|----data[]---->|---data[]------->|-======data[DSCP]======->|
      |               |                 |                         |
   (C)|               |                 |              Validate QoS rule
      |               |                 |                         |---->
      |               |                 |<======data[DSCP]========|<----
      |               |                 |                         |
      |               |               mapping                     |
   (D)|               |            DSCP/802.1p                    |
      |               |<----data--------|                         |
      |               |  [802.1p/DSCP]  |                         |
      |               |                 |                         |
      |             mapping                                       |
      |          802.1p/802.11e         |                         |
      |<--data[WMM]---|                 |                         |
      |               |                 |                         |
      |---data[WMM]-->|-----data------->|=======data[DSCP]=======>|---->
      |               |  [802.1p/DSCP]  |                         |
      |               |                 |                         |

       Figure 9: Prioritization of a flow created on the WLAN access

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Appendix B.  Information when implementing with a Broadband Network
             Gateway

   This section shows an example of QoS interworking between the PMIPv6
   domain and the broadband access.  The Broadband Network Gateway (BNG)
   or Broadband Remote Access Server (BRAS) has the MAG function and the
   CPE (Customer Premise Equipment) or Residential Gateway (RG) is
   connected via the broadband access network.  The MN is attached to
   the RG via e.g., WiFi AP in the broadband home network.  In the
   segment of the broadband access network, the BNG and RG are the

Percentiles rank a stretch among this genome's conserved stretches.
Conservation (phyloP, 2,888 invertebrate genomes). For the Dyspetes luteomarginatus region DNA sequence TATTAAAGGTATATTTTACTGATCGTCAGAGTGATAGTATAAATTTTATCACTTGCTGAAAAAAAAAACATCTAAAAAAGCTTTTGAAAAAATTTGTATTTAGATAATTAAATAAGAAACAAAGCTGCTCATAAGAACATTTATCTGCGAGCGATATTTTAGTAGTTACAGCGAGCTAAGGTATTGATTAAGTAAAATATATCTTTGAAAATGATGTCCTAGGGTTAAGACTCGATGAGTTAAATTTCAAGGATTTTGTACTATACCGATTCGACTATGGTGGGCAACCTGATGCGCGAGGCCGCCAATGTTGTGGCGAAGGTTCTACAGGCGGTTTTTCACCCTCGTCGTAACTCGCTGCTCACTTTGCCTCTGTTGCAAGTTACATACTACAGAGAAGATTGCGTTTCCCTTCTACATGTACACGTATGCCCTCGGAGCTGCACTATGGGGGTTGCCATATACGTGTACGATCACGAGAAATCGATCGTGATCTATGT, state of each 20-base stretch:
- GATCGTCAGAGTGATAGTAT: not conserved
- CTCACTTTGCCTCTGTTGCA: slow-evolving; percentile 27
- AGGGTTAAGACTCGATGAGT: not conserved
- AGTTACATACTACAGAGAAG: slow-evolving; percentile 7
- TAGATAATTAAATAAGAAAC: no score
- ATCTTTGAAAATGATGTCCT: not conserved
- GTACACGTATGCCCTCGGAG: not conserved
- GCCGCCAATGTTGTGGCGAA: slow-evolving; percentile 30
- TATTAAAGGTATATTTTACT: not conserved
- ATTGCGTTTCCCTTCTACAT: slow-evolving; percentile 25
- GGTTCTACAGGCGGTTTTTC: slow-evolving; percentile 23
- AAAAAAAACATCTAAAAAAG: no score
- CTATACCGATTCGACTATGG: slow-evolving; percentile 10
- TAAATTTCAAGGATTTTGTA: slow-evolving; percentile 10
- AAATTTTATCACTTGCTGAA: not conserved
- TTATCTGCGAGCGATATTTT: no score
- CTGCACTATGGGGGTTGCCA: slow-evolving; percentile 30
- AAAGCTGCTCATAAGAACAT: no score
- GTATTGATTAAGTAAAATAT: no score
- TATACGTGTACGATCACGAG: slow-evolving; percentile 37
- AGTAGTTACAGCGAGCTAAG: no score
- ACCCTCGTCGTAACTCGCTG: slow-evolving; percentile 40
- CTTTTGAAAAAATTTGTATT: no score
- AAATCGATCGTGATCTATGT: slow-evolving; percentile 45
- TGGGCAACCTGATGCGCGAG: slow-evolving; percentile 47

Policy Enforcement Point (PEP) for the downlink and uplink traffic,
   respectively.  The QoS information is downloaded from the LMA to the
   BNG via the PMIPv6 with the QoS option defined in this document.
   Based on the received QoS parameters (e.g., DSCP values), the
   broadband access network and the RG provide appropriate QoS treatment
   to the downlink and uplink traffic to/from the MN.

                                                         +-----+
                                                         | PDP |
                                                         +-----+
                                    PEP                     |
                                 +-------+                  |
                                 | BNG/  |    PMIPv6     +-----+
                                 | BRAS  +===============| LMA |
                                 | (MAG) |    tunnel     +-----+
                                 +-------+                 PEP
                      Broadband  (   |   )
                        Access  (   DSCP  )
                       Network   (   |   )
                                  +-----+
               +----+             | CPE | PEP
               | MN |-------------| /RG |
               +----+  Broadband  +-----+
                      Home Network

      Figure 10: End-to-end QoS management with the broadband access
                                  network

   In the segment of the broadband access network, QoS mapping between
   3GPP QCI values and DSCP described in Section 3.5 is applied.  In the
   segment of the broadband home network, if the MN is attached to the
   RG via WiFi, the same QoS mapping as described in Appendix A can be
   applied.

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Authors' Addresses

   Marco Liebsch
   NEC
   Kurfuersten-Anlage 36
   Heidelberg  D-69115
   Germany

   Email: liebsch@neclab.eu

   Pierrick Seite
   France Telecom - Orange
   4, rue du Clos Courtel, BP 91226
   Cesson-Sevigne  35512
   France

   Email: pierrick.seite@orange.com

   Hidetoshi Yokota
   KDDI Lab
   2-1-15 Ohara
   Saitama, Fujimino  356-8502
   Japan

   Email: yokota@kddilabs.jp

   Jouni Korhonen
   Nokia Siemens Networks
   Linnoitustie 6
   Espoo  FI-02600
   Finland

   Email: jouni.nospam@gmail.com

   Sri Gundavelli
   Cisco
   170 West Tasman Drive
   San Jose, CA  95134
   USA

   Email: sgundave@cisco.com